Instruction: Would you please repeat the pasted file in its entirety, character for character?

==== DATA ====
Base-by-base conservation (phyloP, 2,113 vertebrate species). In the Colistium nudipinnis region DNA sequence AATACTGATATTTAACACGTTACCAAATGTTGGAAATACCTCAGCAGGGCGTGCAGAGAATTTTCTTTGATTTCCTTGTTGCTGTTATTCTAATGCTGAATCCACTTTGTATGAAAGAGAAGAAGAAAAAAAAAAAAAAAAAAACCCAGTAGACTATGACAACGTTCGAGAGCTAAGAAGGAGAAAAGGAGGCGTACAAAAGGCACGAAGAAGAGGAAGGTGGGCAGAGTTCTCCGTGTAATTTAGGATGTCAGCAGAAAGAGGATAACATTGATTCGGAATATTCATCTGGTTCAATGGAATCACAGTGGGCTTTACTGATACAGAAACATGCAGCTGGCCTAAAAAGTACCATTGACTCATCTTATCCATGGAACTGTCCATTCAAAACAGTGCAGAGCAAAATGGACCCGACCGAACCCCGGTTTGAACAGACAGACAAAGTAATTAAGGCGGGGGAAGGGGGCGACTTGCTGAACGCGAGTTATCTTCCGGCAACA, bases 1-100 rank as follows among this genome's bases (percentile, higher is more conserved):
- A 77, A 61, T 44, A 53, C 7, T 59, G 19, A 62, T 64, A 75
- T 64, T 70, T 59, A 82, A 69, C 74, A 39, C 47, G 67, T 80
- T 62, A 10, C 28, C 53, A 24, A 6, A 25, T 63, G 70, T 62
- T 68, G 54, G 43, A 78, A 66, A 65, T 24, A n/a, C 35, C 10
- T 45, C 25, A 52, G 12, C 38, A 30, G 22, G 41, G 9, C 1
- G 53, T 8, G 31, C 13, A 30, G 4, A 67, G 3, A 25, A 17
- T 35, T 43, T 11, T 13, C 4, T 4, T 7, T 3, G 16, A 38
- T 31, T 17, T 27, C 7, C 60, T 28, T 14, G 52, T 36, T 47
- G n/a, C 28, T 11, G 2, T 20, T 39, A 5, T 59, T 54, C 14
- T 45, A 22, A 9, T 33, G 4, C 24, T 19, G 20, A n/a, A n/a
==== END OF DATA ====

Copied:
Base-by-base conservation (phyloP, 2,113 vertebrate species). In the Colistium nudipinnis region DNA sequence AATACTGATATTTAACACGTTACCAAATGTTGGAAATACCTCAGCAGGGCGTGCAGAGAATTTTCTTTGATTTCCTTGTTGCTGTTATTCTAATGCTGAATCCACTTTGTATGAAAGAGAAGAAGAAAAAAAAAAAAAAAAAAACCCAGTAGACTATGACAACGTTCGAGAGCTAAGAAGGAGAAAAGGAGGCGTACAAAAGGCACGAAGAAGAGGAAGGTGGGCAGAGTTCTCCGTGTAATTTAGGATGTCAGCAGAAAGAGGATAACATTGATTCGGAATATTCATCTGGTTCAATGGAATCACAGTGGGCTTTACTGATACAGAAACATGCAGCTGGCCTAAAAAGTACCATTGACTCATCTTATCCATGGAACTGTCCATTCAAAACAGTGCAGAGCAAAATGGACCCGACCGAACCCCGGTTTGAACAGACAGACAAAGTAATTAAGGCGGGGGAAGGGGGCGACTTGCTGAACGCGAGTTATCTTCCGGCAACA, bases 1-100 rank as follows among this genome's bases (percentile, higher is more conserved):
- A 77, A 61, T 44, A 53, C 7, T 59, G 19, A 62, T 64, A 75
- T 64, T 70, T 59, A 82, A 69, C 74, A 39, C 47, G 67, T 80
- T 62, A 10, C 28, C 53, A 24, A 6, A 25, T 63, G 70, T 62
- T 68, G 54, G 43, A 78, A 66, A 65, T 24, A n/a, C 35, C 10
- T 45, C 25, A 52, G 12, C 38, A 30, G 22, G 41, G 9, C 1
- G 53, T 8, G 31, C 13, A 30, G 4, A 67, G 3, A 25, A 17
- T 35, T 43, T 11, T 13, C 4, T 4, T 7, T 3, G 16, A 38
- T 31, T 17, T 27, C 7, C 60, T 28, T 14, G 52, T 36, T 47
- G n/a, C 28, T 11, G 2, T 20, T 39, A 5, T 59, T 54, C 14
- T 45, A 22, A 9, T 33, G 4, C 24, T 19, G 20, A n/a, A n/a